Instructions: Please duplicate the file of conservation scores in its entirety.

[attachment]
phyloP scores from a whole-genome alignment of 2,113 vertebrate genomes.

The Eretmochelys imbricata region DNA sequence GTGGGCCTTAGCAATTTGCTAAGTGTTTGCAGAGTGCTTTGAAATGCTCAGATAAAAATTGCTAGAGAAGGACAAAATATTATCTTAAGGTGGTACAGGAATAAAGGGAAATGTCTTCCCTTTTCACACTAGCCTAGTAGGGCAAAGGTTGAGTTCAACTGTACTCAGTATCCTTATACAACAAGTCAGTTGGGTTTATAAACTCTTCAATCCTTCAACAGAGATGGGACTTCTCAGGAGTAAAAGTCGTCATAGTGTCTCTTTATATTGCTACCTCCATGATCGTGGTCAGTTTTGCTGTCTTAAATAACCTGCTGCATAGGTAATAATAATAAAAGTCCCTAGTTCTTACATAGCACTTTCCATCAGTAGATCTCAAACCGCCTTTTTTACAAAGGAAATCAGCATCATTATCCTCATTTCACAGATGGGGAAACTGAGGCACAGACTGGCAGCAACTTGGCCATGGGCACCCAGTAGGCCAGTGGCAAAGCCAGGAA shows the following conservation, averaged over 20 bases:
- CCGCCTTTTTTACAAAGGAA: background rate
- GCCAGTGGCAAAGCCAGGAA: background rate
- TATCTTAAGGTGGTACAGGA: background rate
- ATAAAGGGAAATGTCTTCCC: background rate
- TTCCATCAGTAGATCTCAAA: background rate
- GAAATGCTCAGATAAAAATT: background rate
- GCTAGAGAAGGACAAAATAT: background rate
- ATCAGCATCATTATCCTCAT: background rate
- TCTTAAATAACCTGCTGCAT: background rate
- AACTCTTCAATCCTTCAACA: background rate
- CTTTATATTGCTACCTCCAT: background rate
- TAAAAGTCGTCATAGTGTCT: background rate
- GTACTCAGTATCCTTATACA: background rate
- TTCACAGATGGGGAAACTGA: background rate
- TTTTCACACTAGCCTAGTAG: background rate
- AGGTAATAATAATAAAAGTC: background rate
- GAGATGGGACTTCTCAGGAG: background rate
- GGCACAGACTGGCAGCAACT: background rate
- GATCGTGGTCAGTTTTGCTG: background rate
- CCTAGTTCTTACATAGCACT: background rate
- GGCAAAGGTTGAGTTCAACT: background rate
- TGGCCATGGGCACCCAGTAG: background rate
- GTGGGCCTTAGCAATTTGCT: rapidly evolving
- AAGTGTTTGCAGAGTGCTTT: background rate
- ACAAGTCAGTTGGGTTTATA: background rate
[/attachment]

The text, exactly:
phyloP scores from a whole-genome alignment of 2,113 vertebrate genomes.

The Eretmochelys imbricata region DNA sequence GTGGGCCTTAGCAATTTGCTAAGTGTTTGCAGAGTGCTTTGAAATGCTCAGATAAAAATTGCTAGAGAAGGACAAAATATTATCTTAAGGTGGTACAGGAATAAAGGGAAATGTCTTCCCTTTTCACACTAGCCTAGTAGGGCAAAGGTTGAGTTCAACTGTACTCAGTATCCTTATACAACAAGTCAGTTGGGTTTATAAACTCTTCAATCCTTCAACAGAGATGGGACTTCTCAGGAGTAAAAGTCGTCATAGTGTCTCTTTATATTGCTACCTCCATGATCGTGGTCAGTTTTGCTGTCTTAAATAACCTGCTGCATAGGTAATAATAATAAAAGTCCCTAGTTCTTACATAGCACTTTCCATCAGTAGATCTCAAACCGCCTTTTTTACAAAGGAAATCAGCATCATTATCCTCATTTCACAGATGGGGAAACTGAGGCACAGACTGGCAGCAACTTGGCCATGGGCACCCAGTAGGCCAGTGGCAAAGCCAGGAA shows the following conservation, averaged over 20 bases:
- CCGCCTTTTTTACAAAGGAA: background rate
- GCCAGTGGCAAAGCCAGGAA: background rate
- TATCTTAAGGTGGTACAGGA: background rate
- ATAAAGGGAAATGTCTTCCC: background rate
- TTCCATCAGTAGATCTCAAA: background rate
- GAAATGCTCAGATAAAAATT: background rate
- GCTAGAGAAGGACAAAATAT: background rate
- ATCAGCATCATTATCCTCAT: background rate
- TCTTAAATAACCTGCTGCAT: background rate
- AACTCTTCAATCCTTCAACA: background rate
- CTTTATATTGCTACCTCCAT: background rate
- TAAAAGTCGTCATAGTGTCT: background rate
- GTACTCAGTATCCTTATACA: background rate
- TTCACAGATGGGGAAACTGA: background rate
- TTTTCACACTAGCCTAGTAG: background rate
- AGGTAATAATAATAAAAGTC: background rate
- GAGATGGGACTTCTCAGGAG: background rate
- GGCACAGACTGGCAGCAACT: background rate
- GATCGTGGTCAGTTTTGCTG: background rate
- CCTAGTTCTTACATAGCACT: background rate
- GGCAAAGGTTGAGTTCAACT: background rate
- TGGCCATGGGCACCCAGTAG: background rate
- GTGGGCCTTAGCAATTTGCT: rapidly evolving
- AAGTGTTTGCAGAGTGCTTT: background rate
- ACAAGTCAGTTGGGTTTATA: background rate